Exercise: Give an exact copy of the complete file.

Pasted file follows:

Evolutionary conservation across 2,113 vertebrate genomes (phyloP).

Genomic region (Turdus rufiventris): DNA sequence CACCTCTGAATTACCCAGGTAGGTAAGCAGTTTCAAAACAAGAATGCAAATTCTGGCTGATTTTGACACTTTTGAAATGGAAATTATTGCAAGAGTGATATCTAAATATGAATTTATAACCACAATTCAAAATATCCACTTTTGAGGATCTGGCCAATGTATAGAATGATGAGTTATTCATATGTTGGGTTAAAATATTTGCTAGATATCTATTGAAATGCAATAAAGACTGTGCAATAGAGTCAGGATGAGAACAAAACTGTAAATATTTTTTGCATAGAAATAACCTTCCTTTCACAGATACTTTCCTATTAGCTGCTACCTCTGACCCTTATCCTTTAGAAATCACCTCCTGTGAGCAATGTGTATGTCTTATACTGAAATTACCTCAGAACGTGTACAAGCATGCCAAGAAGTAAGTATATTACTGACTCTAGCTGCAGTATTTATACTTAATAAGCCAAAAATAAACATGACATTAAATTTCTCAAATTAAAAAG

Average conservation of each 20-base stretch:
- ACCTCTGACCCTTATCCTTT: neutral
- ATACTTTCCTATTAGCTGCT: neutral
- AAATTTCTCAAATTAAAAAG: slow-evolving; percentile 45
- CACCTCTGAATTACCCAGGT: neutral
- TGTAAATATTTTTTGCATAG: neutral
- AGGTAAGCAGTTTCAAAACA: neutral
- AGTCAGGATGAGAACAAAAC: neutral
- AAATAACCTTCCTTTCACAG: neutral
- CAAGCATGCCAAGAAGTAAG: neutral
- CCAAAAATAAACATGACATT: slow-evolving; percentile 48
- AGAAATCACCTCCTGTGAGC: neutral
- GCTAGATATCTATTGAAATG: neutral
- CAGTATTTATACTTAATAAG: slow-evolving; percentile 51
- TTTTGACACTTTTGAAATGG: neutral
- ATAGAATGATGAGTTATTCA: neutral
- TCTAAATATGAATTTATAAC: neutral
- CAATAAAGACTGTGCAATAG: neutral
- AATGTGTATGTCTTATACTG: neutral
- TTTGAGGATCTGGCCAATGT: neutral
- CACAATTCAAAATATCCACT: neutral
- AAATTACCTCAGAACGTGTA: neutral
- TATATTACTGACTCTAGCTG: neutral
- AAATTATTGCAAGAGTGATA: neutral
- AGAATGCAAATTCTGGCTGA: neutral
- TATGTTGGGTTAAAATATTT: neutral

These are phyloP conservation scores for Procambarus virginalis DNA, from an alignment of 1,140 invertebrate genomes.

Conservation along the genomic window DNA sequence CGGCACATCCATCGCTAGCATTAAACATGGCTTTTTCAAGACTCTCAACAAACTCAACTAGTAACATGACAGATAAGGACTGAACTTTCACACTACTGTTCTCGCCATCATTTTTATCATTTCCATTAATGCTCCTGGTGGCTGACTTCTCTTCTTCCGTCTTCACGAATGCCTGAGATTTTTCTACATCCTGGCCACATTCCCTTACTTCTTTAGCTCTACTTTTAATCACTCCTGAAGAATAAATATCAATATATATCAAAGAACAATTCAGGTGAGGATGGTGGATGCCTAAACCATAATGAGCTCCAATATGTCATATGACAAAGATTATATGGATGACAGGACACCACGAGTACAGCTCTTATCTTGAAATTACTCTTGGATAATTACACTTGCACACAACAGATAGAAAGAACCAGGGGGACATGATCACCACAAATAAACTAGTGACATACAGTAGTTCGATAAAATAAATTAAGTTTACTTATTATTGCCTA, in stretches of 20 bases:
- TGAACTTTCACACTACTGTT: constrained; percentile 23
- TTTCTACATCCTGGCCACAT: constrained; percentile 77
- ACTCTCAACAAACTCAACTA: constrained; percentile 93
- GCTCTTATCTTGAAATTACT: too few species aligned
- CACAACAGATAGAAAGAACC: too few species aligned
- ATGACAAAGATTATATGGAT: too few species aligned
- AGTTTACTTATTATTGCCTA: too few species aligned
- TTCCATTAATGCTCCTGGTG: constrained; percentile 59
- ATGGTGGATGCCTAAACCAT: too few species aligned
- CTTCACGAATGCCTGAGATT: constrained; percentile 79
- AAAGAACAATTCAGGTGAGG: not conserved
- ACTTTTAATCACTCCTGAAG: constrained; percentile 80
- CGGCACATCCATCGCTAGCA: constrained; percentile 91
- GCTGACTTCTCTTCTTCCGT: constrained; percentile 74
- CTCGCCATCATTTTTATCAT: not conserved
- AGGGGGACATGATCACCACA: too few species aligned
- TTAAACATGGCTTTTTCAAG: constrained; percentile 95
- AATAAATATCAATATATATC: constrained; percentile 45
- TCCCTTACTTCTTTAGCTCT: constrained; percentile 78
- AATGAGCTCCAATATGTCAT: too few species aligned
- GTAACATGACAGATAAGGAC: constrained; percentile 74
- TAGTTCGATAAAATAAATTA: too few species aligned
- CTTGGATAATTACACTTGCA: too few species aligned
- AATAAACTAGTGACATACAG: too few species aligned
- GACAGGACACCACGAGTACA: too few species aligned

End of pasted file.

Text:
Evolutionary conservation across 2,113 vertebrate genomes (phyloP).

Genomic region (Turdus rufiventris): DNA sequence CACCTCTGAATTACCCAGGTAGGTAAGCAGTTTCAAAACAAGAATGCAAATTCTGGCTGATTTTGACACTTTTGAAATGGAAATTATTGCAAGAGTGATATCTAAATATGAATTTATAACCACAATTCAAAATATCCACTTTTGAGGATCTGGCCAATGTATAGAATGATGAGTTATTCATATGTTGGGTTAAAATATTTGCTAGATATCTATTGAAATGCAATAAAGACTGTGCAATAGAGTCAGGATGAGAACAAAACTGTAAATATTTTTTGCATAGAAATAACCTTCCTTTCACAGATACTTTCCTATTAGCTGCTACCTCTGACCCTTATCCTTTAGAAATCACCTCCTGTGAGCAATGTGTATGTCTTATACTGAAATTACCTCAGAACGTGTACAAGCATGCCAAGAAGTAAGTATATTACTGACTCTAGCTGCAGTATTTATACTTAATAAGCCAAAAATAAACATGACATTAAATTTCTCAAATTAAAAAG

Average conservation of each 20-base stretch:
- ACCTCTGACCCTTATCCTTT: neutral
- ATACTTTCCTATTAGCTGCT: neutral
- AAATTTCTCAAATTAAAAAG: slow-evolving; percentile 45
- CACCTCTGAATTACCCAGGT: neutral
- TGTAAATATTTTTTGCATAG: neutral
- AGGTAAGCAGTTTCAAAACA: neutral
- AGTCAGGATGAGAACAAAAC: neutral
- AAATAACCTTCCTTTCACAG: neutral
- CAAGCATGCCAAGAAGTAAG: neutral
- CCAAAAATAAACATGACATT: slow-evolving; percentile 48
- AGAAATCACCTCCTGTGAGC: neutral
- GCTAGATATCTATTGAAATG: neutral
- CAGTATTTATACTTAATAAG: slow-evolving; percentile 51
- TTTTGACACTTTTGAAATGG: neutral
- ATAGAATGATGAGTTATTCA: neutral
- TCTAAATATGAATTTATAAC: neutral
- CAATAAAGACTGTGCAATAG: neutral
- AATGTGTATGTCTTATACTG: neutral
- TTTGAGGATCTGGCCAATGT: neutral
- CACAATTCAAAATATCCACT: neutral
- AAATTACCTCAGAACGTGTA: neutral
- TATATTACTGACTCTAGCTG: neutral
- AAATTATTGCAAGAGTGATA: neutral
- AGAATGCAAATTCTGGCTGA: neutral
- TATGTTGGGTTAAAATATTT: neutral

These are phyloP conservation scores for Procambarus virginalis DNA, from an alignment of 1,140 invertebrate genomes.

Conservation along the genomic window DNA sequence CGGCACATCCATCGCTAGCATTAAACATGGCTTTTTCAAGACTCTCAACAAACTCAACTAGTAACATGACAGATAAGGACTGAACTTTCACACTACTGTTCTCGCCATCATTTTTATCATTTCCATTAATGCTCCTGGTGGCTGACTTCTCTTCTTCCGTCTTCACGAATGCCTGAGATTTTTCTACATCCTGGCCACATTCCCTTACTTCTTTAGCTCTACTTTTAATCACTCCTGAAGAATAAATATCAATATATATCAAAGAACAATTCAGGTGAGGATGGTGGATGCCTAAACCATAATGAGCTCCAATATGTCATATGACAAAGATTATATGGATGACAGGACACCACGAGTACAGCTCTTATCTTGAAATTACTCTTGGATAATTACACTTGCACACAACAGATAGAAAGAACCAGGGGGACATGATCACCACAAATAAACTAGTGACATACAGTAGTTCGATAAAATAAATTAAGTTTACTTATTATTGCCTA, in stretches of 20 bases:
- TGAACTTTCACACTACTGTT: constrained; percentile 23
- TTTCTACATCCTGGCCACAT: constrained; percentile 77
- ACTCTCAACAAACTCAACTA: constrained; percentile 93
- GCTCTTATCTTGAAATTACT: too few species aligned
- CACAACAGATAGAAAGAACC: too few species aligned
- ATGACAAAGATTATATGGAT: too few species aligned
- AGTTTACTTATTATTGCCTA: too few species aligned
- TTCCATTAATGCTCCTGGTG: constrained; percentile 59
- ATGGTGGATGCCTAAACCAT: too few species aligned
- CTTCACGAATGCCTGAGATT: constrained; percentile 79
- AAAGAACAATTCAGGTGAGG: not conserved
- ACTTTTAATCACTCCTGAAG: constrained; percentile 80
- CGGCACATCCATCGCTAGCA: constrained; percentile 91
- GCTGACTTCTCTTCTTCCGT: constrained; percentile 74
- CTCGCCATCATTTTTATCAT: not conserved
- AGGGGGACATGATCACCACA: too few species aligned
- TTAAACATGGCTTTTTCAAG: constrained; percentile 95
- AATAAATATCAATATATATC: constrained; percentile 45
- TCCCTTACTTCTTTAGCTCT: constrained; percentile 78
- AATGAGCTCCAATATGTCAT: too few species aligned
- GTAACATGACAGATAAGGAC: constrained; percentile 74
- TAGTTCGATAAAATAAATTA: too few species aligned
- CTTGGATAATTACACTTGCA: too few species aligned
- AATAAACTAGTGACATACAG: too few species aligned
- GACAGGACACCACGAGTACA: too few species aligned